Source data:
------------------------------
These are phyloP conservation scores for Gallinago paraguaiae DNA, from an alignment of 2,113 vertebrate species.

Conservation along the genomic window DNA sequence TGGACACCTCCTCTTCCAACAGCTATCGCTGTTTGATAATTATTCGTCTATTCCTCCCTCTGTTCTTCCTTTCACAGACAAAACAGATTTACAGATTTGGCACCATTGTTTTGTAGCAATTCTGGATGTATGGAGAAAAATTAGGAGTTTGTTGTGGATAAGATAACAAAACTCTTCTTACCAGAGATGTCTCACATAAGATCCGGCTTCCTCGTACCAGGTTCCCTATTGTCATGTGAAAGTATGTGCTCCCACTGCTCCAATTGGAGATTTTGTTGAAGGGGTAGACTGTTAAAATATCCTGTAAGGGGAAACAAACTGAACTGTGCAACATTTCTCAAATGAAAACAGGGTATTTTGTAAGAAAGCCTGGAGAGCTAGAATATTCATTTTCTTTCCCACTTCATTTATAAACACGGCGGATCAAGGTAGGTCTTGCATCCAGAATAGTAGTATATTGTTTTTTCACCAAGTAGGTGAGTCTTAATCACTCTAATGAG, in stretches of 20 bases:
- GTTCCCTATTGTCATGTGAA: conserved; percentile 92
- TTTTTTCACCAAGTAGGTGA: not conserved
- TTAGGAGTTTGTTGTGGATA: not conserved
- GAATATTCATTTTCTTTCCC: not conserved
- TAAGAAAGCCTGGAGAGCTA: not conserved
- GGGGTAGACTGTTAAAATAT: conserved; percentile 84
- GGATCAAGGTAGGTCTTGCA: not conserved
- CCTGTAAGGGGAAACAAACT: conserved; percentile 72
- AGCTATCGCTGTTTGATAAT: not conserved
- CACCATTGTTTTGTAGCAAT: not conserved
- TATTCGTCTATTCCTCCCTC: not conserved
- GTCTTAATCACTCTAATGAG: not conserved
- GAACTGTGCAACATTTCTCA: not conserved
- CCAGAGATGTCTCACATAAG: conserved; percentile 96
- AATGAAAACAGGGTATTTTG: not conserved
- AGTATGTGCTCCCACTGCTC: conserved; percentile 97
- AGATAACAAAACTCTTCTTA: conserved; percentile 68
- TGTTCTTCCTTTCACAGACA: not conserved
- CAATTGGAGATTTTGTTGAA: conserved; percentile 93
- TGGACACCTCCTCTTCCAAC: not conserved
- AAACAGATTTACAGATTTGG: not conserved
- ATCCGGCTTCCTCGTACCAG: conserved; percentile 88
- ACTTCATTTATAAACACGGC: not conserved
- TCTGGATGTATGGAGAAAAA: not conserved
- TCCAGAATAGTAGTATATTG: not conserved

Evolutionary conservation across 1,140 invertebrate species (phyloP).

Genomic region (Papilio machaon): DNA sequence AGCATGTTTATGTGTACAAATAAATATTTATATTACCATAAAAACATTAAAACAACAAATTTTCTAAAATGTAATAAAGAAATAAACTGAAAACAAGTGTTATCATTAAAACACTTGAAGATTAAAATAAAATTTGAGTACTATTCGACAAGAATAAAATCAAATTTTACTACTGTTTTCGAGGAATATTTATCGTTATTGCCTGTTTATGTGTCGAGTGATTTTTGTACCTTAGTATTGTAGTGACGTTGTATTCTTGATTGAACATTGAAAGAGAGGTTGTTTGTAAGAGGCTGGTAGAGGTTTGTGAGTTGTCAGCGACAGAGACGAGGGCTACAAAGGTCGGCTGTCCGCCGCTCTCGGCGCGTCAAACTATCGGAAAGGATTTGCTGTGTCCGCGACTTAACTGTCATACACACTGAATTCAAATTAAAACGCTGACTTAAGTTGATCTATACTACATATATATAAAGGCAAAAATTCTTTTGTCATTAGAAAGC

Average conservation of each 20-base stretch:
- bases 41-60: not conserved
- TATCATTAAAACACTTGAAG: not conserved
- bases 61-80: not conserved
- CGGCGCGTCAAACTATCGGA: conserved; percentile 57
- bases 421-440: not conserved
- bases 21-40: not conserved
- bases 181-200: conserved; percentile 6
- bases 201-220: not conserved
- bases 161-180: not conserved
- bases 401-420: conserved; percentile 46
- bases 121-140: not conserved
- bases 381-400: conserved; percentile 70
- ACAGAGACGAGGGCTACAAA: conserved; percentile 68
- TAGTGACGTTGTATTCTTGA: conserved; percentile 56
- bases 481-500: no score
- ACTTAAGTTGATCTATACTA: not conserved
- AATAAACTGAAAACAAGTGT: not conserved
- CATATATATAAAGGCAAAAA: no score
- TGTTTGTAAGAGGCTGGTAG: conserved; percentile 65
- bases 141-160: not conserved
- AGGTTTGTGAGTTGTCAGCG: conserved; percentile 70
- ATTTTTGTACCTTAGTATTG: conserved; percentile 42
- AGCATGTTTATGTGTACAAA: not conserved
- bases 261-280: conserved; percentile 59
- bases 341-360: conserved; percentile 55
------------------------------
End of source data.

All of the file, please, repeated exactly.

These are phyloP conservation scores for Gallinago paraguaiae DNA, from an alignment of 2,113 vertebrate species.

Conservation along the genomic window DNA sequence TGGACACCTCCTCTTCCAACAGCTATCGCTGTTTGATAATTATTCGTCTATTCCTCCCTCTGTTCTTCCTTTCACAGACAAAACAGATTTACAGATTTGGCACCATTGTTTTGTAGCAATTCTGGATGTATGGAGAAAAATTAGGAGTTTGTTGTGGATAAGATAACAAAACTCTTCTTACCAGAGATGTCTCACATAAGATCCGGCTTCCTCGTACCAGGTTCCCTATTGTCATGTGAAAGTATGTGCTCCCACTGCTCCAATTGGAGATTTTGTTGAAGGGGTAGACTGTTAAAATATCCTGTAAGGGGAAACAAACTGAACTGTGCAACATTTCTCAAATGAAAACAGGGTATTTTGTAAGAAAGCCTGGAGAGCTAGAATATTCATTTTCTTTCCCACTTCATTTATAAACACGGCGGATCAAGGTAGGTCTTGCATCCAGAATAGTAGTATATTGTTTTTTCACCAAGTAGGTGAGTCTTAATCACTCTAATGAG, in stretches of 20 bases:
- GTTCCCTATTGTCATGTGAA: conserved; percentile 92
- TTTTTTCACCAAGTAGGTGA: not conserved
- TTAGGAGTTTGTTGTGGATA: not conserved
- GAATATTCATTTTCTTTCCC: not conserved
- TAAGAAAGCCTGGAGAGCTA: not conserved
- GGGGTAGACTGTTAAAATAT: conserved; percentile 84
- GGATCAAGGTAGGTCTTGCA: not conserved
- CCTGTAAGGGGAAACAAACT: conserved; percentile 72
- AGCTATCGCTGTTTGATAAT: not conserved
- CACCATTGTTTTGTAGCAAT: not conserved
- TATTCGTCTATTCCTCCCTC: not conserved
- GTCTTAATCACTCTAATGAG: not conserved
- GAACTGTGCAACATTTCTCA: not conserved
- CCAGAGATGTCTCACATAAG: conserved; percentile 96
- AATGAAAACAGGGTATTTTG: not conserved
- AGTATGTGCTCCCACTGCTC: conserved; percentile 97
- AGATAACAAAACTCTTCTTA: conserved; percentile 68
- TGTTCTTCCTTTCACAGACA: not conserved
- CAATTGGAGATTTTGTTGAA: conserved; percentile 93
- TGGACACCTCCTCTTCCAAC: not conserved
- AAACAGATTTACAGATTTGG: not conserved
- ATCCGGCTTCCTCGTACCAG: conserved; percentile 88
- ACTTCATTTATAAACACGGC: not conserved
- TCTGGATGTATGGAGAAAAA: not conserved
- TCCAGAATAGTAGTATATTG: not conserved

Evolutionary conservation across 1,140 invertebrate species (phyloP).

Genomic region (Papilio machaon): DNA sequence AGCATGTTTATGTGTACAAATAAATATTTATATTACCATAAAAACATTAAAACAACAAATTTTCTAAAATGTAATAAAGAAATAAACTGAAAACAAGTGTTATCATTAAAACACTTGAAGATTAAAATAAAATTTGAGTACTATTCGACAAGAATAAAATCAAATTTTACTACTGTTTTCGAGGAATATTTATCGTTATTGCCTGTTTATGTGTCGAGTGATTTTTGTACCTTAGTATTGTAGTGACGTTGTATTCTTGATTGAACATTGAAAGAGAGGTTGTTTGTAAGAGGCTGGTAGAGGTTTGTGAGTTGTCAGCGACAGAGACGAGGGCTACAAAGGTCGGCTGTCCGCCGCTCTCGGCGCGTCAAACTATCGGAAAGGATTTGCTGTGTCCGCGACTTAACTGTCATACACACTGAATTCAAATTAAAACGCTGACTTAAGTTGATCTATACTACATATATATAAAGGCAAAAATTCTTTTGTCATTAGAAAGC

Average conservation of each 20-base stretch:
- bases 41-60: not conserved
- TATCATTAAAACACTTGAAG: not conserved
- bases 61-80: not conserved
- CGGCGCGTCAAACTATCGGA: conserved; percentile 57
- bases 421-440: not conserved
- bases 21-40: not conserved
- bases 181-200: conserved; percentile 6
- bases 201-220: not conserved
- bases 161-180: not conserved
- bases 401-420: conserved; percentile 46
- bases 121-140: not conserved
- bases 381-400: conserved; percentile 70
- ACAGAGACGAGGGCTACAAA: conserved; percentile 68
- TAGTGACGTTGTATTCTTGA: conserved; percentile 56
- bases 481-500: no score
- ACTTAAGTTGATCTATACTA: not conserved
- AATAAACTGAAAACAAGTGT: not conserved
- CATATATATAAAGGCAAAAA: no score
- TGTTTGTAAGAGGCTGGTAG: conserved; percentile 65
- bases 141-160: not conserved
- AGGTTTGTGAGTTGTCAGCG: conserved; percentile 70
- ATTTTTGTACCTTAGTATTG: conserved; percentile 42
- AGCATGTTTATGTGTACAAA: not conserved
- bases 261-280: conserved; percentile 59
- bases 341-360: conserved; percentile 55